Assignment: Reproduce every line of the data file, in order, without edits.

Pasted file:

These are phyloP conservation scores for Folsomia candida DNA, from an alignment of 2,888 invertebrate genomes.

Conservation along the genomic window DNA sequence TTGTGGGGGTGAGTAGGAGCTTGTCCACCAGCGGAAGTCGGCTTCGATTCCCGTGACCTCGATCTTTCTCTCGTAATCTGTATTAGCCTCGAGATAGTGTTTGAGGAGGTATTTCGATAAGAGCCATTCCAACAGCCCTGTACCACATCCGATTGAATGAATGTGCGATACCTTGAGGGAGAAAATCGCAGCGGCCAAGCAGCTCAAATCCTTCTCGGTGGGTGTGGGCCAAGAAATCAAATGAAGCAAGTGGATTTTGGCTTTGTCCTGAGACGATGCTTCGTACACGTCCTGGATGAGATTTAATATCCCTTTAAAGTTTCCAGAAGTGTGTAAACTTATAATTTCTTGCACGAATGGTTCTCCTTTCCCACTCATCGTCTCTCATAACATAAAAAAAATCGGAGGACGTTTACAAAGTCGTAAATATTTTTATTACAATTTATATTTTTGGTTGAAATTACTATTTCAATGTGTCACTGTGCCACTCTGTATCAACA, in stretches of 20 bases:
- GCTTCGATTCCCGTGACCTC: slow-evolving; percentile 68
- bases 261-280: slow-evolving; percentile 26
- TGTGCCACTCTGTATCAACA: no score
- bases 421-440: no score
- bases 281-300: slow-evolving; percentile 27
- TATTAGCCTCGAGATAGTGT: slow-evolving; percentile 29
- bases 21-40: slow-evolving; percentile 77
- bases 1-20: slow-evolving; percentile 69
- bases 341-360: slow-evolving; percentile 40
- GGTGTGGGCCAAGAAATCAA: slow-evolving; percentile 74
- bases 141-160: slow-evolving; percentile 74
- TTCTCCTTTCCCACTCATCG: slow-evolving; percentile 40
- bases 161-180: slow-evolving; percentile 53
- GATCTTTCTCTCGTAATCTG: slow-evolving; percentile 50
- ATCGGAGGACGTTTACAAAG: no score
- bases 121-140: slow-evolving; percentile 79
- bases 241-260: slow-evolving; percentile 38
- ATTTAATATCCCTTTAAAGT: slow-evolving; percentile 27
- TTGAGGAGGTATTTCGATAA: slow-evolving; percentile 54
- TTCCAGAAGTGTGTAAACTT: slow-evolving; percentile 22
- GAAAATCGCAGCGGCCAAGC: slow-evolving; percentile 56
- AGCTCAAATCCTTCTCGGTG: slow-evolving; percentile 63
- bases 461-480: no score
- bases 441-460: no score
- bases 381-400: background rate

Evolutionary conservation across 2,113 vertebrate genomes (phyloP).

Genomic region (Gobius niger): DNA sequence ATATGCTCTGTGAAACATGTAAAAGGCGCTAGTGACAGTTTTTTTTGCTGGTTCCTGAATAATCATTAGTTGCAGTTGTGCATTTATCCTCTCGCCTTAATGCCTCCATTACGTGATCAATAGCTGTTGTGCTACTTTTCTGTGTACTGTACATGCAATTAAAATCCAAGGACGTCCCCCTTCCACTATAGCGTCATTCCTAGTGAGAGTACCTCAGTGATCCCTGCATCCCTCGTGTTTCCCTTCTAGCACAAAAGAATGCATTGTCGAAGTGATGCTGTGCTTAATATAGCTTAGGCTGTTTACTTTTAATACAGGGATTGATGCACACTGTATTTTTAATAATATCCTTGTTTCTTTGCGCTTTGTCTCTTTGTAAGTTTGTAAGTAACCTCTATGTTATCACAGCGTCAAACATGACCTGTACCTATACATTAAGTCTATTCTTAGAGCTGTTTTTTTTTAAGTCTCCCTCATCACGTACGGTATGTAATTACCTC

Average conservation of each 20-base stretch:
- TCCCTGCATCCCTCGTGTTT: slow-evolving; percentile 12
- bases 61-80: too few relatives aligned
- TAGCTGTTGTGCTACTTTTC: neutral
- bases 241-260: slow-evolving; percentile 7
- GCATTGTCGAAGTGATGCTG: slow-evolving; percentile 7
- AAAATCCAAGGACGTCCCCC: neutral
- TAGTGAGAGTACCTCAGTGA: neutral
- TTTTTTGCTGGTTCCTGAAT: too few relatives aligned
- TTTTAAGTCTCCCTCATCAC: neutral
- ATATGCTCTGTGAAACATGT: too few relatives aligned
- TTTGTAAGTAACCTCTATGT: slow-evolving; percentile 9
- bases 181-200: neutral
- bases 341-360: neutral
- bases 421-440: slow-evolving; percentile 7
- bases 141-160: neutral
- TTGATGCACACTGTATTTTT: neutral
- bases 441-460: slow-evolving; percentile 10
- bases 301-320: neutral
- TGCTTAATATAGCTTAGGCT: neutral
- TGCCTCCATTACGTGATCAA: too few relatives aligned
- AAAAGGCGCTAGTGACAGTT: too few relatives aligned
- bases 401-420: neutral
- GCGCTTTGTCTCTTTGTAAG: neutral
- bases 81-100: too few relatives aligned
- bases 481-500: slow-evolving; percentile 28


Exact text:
These are phyloP conservation scores for Folsomia candida DNA, from an alignment of 2,888 invertebrate genomes.

Conservation along the genomic window DNA sequence TTGTGGGGGTGAGTAGGAGCTTGTCCACCAGCGGAAGTCGGCTTCGATTCCCGTGACCTCGATCTTTCTCTCGTAATCTGTATTAGCCTCGAGATAGTGTTTGAGGAGGTATTTCGATAAGAGCCATTCCAACAGCCCTGTACCACATCCGATTGAATGAATGTGCGATACCTTGAGGGAGAAAATCGCAGCGGCCAAGCAGCTCAAATCCTTCTCGGTGGGTGTGGGCCAAGAAATCAAATGAAGCAAGTGGATTTTGGCTTTGTCCTGAGACGATGCTTCGTACACGTCCTGGATGAGATTTAATATCCCTTTAAAGTTTCCAGAAGTGTGTAAACTTATAATTTCTTGCACGAATGGTTCTCCTTTCCCACTCATCGTCTCTCATAACATAAAAAAAATCGGAGGACGTTTACAAAGTCGTAAATATTTTTATTACAATTTATATTTTTGGTTGAAATTACTATTTCAATGTGTCACTGTGCCACTCTGTATCAACA, in stretches of 20 bases:
- GCTTCGATTCCCGTGACCTC: slow-evolving; percentile 68
- bases 261-280: slow-evolving; percentile 26
- TGTGCCACTCTGTATCAACA: no score
- bases 421-440: no score
- bases 281-300: slow-evolving; percentile 27
- TATTAGCCTCGAGATAGTGT: slow-evolving; percentile 29
- bases 21-40: slow-evolving; percentile 77
- bases 1-20: slow-evolving; percentile 69
- bases 341-360: slow-evolving; percentile 40
- GGTGTGGGCCAAGAAATCAA: slow-evolving; percentile 74
- bases 141-160: slow-evolving; percentile 74
- TTCTCCTTTCCCACTCATCG: slow-evolving; percentile 40
- bases 161-180: slow-evolving; percentile 53
- GATCTTTCTCTCGTAATCTG: slow-evolving; percentile 50
- ATCGGAGGACGTTTACAAAG: no score
- bases 121-140: slow-evolving; percentile 79
- bases 241-260: slow-evolving; percentile 38
- ATTTAATATCCCTTTAAAGT: slow-evolving; percentile 27
- TTGAGGAGGTATTTCGATAA: slow-evolving; percentile 54
- TTCCAGAAGTGTGTAAACTT: slow-evolving; percentile 22
- GAAAATCGCAGCGGCCAAGC: slow-evolving; percentile 56
- AGCTCAAATCCTTCTCGGTG: slow-evolving; percentile 63
- bases 461-480: no score
- bases 441-460: no score
- bases 381-400: background rate

Evolutionary conservation across 2,113 vertebrate genomes (phyloP).

Genomic region (Gobius niger): DNA sequence ATATGCTCTGTGAAACATGTAAAAGGCGCTAGTGACAGTTTTTTTTGCTGGTTCCTGAATAATCATTAGTTGCAGTTGTGCATTTATCCTCTCGCCTTAATGCCTCCATTACGTGATCAATAGCTGTTGTGCTACTTTTCTGTGTACTGTACATGCAATTAAAATCCAAGGACGTCCCCCTTCCACTATAGCGTCATTCCTAGTGAGAGTACCTCAGTGATCCCTGCATCCCTCGTGTTTCCCTTCTAGCACAAAAGAATGCATTGTCGAAGTGATGCTGTGCTTAATATAGCTTAGGCTGTTTACTTTTAATACAGGGATTGATGCACACTGTATTTTTAATAATATCCTTGTTTCTTTGCGCTTTGTCTCTTTGTAAGTTTGTAAGTAACCTCTATGTTATCACAGCGTCAAACATGACCTGTACCTATACATTAAGTCTATTCTTAGAGCTGTTTTTTTTTAAGTCTCCCTCATCACGTACGGTATGTAATTACCTC

Average conservation of each 20-base stretch:
- TCCCTGCATCCCTCGTGTTT: slow-evolving; percentile 12
- bases 61-80: too few relatives aligned
- TAGCTGTTGTGCTACTTTTC: neutral
- bases 241-260: slow-evolving; percentile 7
- GCATTGTCGAAGTGATGCTG: slow-evolving; percentile 7
- AAAATCCAAGGACGTCCCCC: neutral
- TAGTGAGAGTACCTCAGTGA: neutral
- TTTTTTGCTGGTTCCTGAAT: too few relatives aligned
- TTTTAAGTCTCCCTCATCAC: neutral
- ATATGCTCTGTGAAACATGT: too few relatives aligned
- TTTGTAAGTAACCTCTATGT: slow-evolving; percentile 9
- bases 181-200: neutral
- bases 341-360: neutral
- bases 421-440: slow-evolving; percentile 7
- bases 141-160: neutral
- TTGATGCACACTGTATTTTT: neutral
- bases 441-460: slow-evolving; percentile 10
- bases 301-320: neutral
- TGCTTAATATAGCTTAGGCT: neutral
- TGCCTCCATTACGTGATCAA: too few relatives aligned
- AAAAGGCGCTAGTGACAGTT: too few relatives aligned
- bases 401-420: neutral
- GCGCTTTGTCTCTTTGTAAG: neutral
- bases 81-100: too few relatives aligned
- bases 481-500: slow-evolving; percentile 28